On one embodiment the valid decryption action may be detecting that a computational tag having decryption capability is in proximity to the mobile electronic device. The computation tag may be the one that was used to encrypt the document, or it may be a different tag. The electronic device may transmit an encrypted object to the computational tag. The encrypted object may be the encrypted document or the encrypted key. If the encrypted object is the encrypted document, then the computational tag will decrypt the document and return it to the electronic device for presentation to the user. If the encrypted document is an encrypted key, then the computational tag will decrypt the key and return the decrypted key to the device so that the device's storage application may use the decrypted key to decrypt the document
This, returning to FIG. 2, an encrypted document may be decrypted 208 using a computational tag. This is further illustrated by FIG. 5, in which a mobile electronic device may detect 500 the presence of a computational tag. In an embodiment, a mobile electronic device may detect 500 the presence of a computational tag when the computational tag is brought within a certain proximity of the mobile electronic device. In another embodiment, a mobile electronic device may detect 500 the presence of a computational tag when the computational tag is brought into physical contact with at least a portion of the mobile electronic device.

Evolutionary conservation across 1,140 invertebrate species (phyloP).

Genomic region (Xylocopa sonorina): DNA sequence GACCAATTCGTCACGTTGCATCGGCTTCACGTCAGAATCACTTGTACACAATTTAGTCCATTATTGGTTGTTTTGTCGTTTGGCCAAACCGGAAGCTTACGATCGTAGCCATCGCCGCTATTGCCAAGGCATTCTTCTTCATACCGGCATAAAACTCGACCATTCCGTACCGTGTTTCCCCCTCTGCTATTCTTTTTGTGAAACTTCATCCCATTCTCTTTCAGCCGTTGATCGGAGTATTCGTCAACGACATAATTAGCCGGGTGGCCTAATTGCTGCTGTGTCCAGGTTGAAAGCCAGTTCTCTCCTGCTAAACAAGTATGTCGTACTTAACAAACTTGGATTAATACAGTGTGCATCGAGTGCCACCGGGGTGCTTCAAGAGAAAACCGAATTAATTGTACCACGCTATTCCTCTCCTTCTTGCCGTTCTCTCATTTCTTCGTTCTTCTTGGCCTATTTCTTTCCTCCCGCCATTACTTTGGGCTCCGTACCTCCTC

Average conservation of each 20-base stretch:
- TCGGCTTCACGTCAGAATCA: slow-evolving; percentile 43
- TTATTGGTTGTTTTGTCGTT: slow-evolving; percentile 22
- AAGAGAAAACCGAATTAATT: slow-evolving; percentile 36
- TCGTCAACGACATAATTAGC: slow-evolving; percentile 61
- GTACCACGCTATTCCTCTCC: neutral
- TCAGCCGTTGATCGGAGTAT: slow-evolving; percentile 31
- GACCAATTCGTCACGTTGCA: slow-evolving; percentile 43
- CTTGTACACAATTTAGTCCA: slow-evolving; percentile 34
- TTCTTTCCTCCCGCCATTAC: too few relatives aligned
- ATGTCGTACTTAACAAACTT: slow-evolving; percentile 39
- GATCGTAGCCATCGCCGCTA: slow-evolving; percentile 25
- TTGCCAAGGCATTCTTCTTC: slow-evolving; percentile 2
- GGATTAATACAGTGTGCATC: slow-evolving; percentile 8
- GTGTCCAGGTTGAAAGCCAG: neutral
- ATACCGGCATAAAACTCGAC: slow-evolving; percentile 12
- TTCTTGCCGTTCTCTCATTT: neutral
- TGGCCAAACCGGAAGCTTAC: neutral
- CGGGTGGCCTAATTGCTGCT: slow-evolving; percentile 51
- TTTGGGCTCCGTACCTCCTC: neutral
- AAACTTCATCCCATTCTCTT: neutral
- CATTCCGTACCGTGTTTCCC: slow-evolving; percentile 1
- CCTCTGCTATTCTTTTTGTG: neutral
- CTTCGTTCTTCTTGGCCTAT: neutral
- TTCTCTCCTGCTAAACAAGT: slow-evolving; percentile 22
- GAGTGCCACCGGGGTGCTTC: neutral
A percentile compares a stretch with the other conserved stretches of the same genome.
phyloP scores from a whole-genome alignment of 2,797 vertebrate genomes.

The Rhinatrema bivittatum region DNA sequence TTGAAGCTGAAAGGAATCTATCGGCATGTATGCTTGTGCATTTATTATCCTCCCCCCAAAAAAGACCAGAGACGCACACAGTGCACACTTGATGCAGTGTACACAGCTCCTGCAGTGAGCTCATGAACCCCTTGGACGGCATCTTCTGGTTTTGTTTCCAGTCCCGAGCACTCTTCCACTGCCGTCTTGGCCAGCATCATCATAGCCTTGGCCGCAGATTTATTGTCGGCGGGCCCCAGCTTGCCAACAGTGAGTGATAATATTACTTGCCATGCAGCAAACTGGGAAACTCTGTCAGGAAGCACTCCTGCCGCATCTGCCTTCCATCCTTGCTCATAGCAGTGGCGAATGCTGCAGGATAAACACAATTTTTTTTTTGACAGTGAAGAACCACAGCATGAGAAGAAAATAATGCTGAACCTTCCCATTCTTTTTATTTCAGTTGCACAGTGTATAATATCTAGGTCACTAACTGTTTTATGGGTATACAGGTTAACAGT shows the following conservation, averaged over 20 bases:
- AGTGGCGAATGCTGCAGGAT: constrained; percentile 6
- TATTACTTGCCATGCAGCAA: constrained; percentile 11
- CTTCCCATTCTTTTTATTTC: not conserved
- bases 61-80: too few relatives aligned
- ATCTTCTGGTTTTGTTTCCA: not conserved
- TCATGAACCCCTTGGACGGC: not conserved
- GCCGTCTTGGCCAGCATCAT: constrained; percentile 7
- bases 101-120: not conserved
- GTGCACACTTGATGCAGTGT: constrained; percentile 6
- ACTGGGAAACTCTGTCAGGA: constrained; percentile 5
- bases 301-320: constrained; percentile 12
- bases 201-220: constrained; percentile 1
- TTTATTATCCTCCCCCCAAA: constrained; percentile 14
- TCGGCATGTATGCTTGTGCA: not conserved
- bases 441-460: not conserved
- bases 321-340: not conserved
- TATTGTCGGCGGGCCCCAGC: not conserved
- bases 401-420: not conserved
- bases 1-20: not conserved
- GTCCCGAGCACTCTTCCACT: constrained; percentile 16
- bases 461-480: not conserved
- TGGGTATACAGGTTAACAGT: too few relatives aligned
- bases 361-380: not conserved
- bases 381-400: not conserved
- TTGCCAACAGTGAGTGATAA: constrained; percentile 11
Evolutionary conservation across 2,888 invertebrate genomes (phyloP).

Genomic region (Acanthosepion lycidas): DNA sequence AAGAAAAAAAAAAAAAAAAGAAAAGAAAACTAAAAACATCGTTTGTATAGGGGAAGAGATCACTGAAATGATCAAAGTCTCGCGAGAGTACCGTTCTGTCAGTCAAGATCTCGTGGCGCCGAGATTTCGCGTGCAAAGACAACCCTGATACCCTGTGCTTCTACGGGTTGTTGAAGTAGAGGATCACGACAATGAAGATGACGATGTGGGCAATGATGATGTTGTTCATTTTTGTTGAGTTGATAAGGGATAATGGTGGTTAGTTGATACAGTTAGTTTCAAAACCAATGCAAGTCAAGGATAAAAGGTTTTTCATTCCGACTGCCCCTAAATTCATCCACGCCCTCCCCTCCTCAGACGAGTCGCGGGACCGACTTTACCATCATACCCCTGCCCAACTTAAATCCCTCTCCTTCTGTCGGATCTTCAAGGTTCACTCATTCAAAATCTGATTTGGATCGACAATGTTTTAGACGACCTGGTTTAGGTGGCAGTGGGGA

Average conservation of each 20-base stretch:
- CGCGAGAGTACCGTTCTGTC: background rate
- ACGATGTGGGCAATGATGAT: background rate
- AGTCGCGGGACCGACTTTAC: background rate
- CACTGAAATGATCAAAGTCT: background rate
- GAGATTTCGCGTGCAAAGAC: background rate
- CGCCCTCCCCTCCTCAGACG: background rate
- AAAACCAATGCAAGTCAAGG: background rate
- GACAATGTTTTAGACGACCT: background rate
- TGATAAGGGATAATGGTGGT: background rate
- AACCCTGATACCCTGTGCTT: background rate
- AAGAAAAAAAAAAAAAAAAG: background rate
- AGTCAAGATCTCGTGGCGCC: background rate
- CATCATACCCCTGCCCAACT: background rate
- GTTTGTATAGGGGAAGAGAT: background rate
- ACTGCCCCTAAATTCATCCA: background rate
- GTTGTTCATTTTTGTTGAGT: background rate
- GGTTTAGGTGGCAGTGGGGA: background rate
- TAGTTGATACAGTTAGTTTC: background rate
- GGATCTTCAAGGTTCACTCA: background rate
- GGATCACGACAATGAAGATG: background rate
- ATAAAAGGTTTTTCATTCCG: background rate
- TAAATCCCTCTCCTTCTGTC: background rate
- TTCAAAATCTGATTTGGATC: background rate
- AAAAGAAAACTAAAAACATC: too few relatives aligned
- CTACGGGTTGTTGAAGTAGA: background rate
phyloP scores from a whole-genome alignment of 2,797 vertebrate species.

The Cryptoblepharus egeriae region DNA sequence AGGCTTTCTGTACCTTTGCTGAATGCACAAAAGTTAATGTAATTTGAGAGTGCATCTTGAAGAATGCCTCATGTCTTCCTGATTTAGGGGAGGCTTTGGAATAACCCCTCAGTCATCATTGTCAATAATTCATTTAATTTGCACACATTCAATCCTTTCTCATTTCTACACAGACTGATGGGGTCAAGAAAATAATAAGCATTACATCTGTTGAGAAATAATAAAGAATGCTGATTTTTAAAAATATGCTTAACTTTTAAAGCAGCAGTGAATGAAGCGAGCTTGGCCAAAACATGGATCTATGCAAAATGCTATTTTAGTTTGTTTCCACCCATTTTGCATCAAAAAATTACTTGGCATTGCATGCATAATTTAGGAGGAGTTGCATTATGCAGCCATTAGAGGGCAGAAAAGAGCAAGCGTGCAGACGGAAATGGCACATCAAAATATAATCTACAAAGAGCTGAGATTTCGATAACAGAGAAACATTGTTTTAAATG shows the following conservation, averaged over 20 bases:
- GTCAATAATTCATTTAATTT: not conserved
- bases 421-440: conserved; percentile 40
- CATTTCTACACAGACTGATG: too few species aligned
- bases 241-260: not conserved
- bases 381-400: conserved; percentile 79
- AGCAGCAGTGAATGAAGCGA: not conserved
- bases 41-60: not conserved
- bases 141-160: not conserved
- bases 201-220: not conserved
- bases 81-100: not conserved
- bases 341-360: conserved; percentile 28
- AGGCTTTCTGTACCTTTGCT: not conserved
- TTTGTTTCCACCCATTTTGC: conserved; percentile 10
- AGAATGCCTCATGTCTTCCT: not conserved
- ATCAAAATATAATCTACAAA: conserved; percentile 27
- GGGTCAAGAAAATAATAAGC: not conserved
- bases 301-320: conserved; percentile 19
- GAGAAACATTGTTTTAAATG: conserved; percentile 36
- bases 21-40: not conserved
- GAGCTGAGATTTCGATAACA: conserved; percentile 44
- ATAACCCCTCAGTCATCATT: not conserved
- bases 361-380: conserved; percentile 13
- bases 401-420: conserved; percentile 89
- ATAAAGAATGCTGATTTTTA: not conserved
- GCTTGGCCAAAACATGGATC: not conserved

The mobile electronic device may identify 502 an encrypted document that is to be decrypted. In an embodiment, the mobile electronic device may identify 502 an encrypted document to be decrypted by receiving a selection of encrypted data. For example, a user may attempt to access or otherwise select an encrypted document using a mobile electronic device. The mobile electronic device may identify 502 the selected encrypted document.
The mobile electronic device may send 504 the identified encrypted document to the detected computational tag. The computational tag may receive 506 the identified encrypted document, and may perform 508 one or more decryption algorithms on the received document. The decryption algorithm or algorithms that are used may correspond to the encryption algorithm or algorithms that were used to encrypt the document.
The computational tag may send 510 the decrypted document back to the mobile electronic device, and the mobile electronic device may receive 512 the decrypted document. The mobile device may store 514 the received decrypted document. In an embodiment, the mobile device may store 514 the received decrypted document in the mobile electronic device's storage device. In other embodiments, the mobile electronic device may store 514 the received decrypted document in another storage medium.